EMG and NCS Tests
Electromyography (EMG) and nerve conduction studies (NCS) are tests that measure muscle and nerve function. In most cases, both tests are performed. NCS is most often done first.
What Happens During These Tests?
EMG assesses muscle function. To do this, a fine needle is placed under your skin into the muscle being tested. This is repeated on other muscles. The needle allows the electrical activity in your muscles to be measured. No electrical currents are applied with the needle.
NCS checks how quickly impulses travel along the nerves. To do this, mild electrical currents are applied to the skin on some parts of your body.
During each test, wavy lines (waveforms) appear on a screen or on paper. These lines show how well your nerves and muscles work. These waveforms help to determine your test results.
Before the Test
Prepare for your test as instructed. Shower or bathe, but don't use powder, oil, or lotion. Your skin should be clean and free of excess oil. Wear loose clothes. But know that you may be asked to change into a hospital gown. The entire test will take about 60 to 90 minutes. Be sure to allow extra time to check in.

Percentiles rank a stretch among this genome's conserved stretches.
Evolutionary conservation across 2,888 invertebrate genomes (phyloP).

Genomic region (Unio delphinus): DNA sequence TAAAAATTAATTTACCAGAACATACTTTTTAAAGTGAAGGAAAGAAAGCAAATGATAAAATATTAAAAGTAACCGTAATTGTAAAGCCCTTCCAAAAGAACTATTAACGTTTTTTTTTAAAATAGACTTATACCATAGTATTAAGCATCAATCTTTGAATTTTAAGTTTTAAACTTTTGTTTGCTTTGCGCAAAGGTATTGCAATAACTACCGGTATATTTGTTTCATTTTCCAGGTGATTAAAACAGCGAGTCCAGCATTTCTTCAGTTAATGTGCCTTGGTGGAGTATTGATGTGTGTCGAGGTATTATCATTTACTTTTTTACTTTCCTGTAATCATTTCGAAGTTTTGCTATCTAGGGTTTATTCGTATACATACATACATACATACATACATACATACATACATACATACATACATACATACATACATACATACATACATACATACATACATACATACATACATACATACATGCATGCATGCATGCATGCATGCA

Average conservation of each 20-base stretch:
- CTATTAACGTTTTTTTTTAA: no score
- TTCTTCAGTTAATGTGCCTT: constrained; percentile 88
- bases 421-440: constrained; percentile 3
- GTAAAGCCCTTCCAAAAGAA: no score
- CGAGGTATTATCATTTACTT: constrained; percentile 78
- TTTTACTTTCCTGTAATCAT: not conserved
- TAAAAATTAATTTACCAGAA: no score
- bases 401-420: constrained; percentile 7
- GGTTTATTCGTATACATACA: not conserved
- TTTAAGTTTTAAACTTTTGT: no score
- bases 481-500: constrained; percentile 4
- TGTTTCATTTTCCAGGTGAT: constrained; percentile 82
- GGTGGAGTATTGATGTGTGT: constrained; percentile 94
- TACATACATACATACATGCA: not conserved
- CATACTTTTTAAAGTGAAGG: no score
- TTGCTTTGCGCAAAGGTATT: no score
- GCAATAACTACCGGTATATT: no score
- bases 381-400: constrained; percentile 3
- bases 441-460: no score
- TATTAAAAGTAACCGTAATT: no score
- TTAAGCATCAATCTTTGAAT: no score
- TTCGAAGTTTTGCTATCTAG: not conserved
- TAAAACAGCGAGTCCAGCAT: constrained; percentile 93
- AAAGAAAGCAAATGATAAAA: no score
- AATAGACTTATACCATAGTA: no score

Let the Technologist Know
For your safety and for the success of your test, tell the technologist if you:
Have any bleeding problems.
Take blood thinners (anticoagulants) or other medications, including aspirin.
Have a pacemaker or cardiac defibrillator
Have any immune system problems.
Have had neck or back surgery.
You may also be asked questions about your overall health.
Author: StayWell Custom Communications
Last Annual Review Date: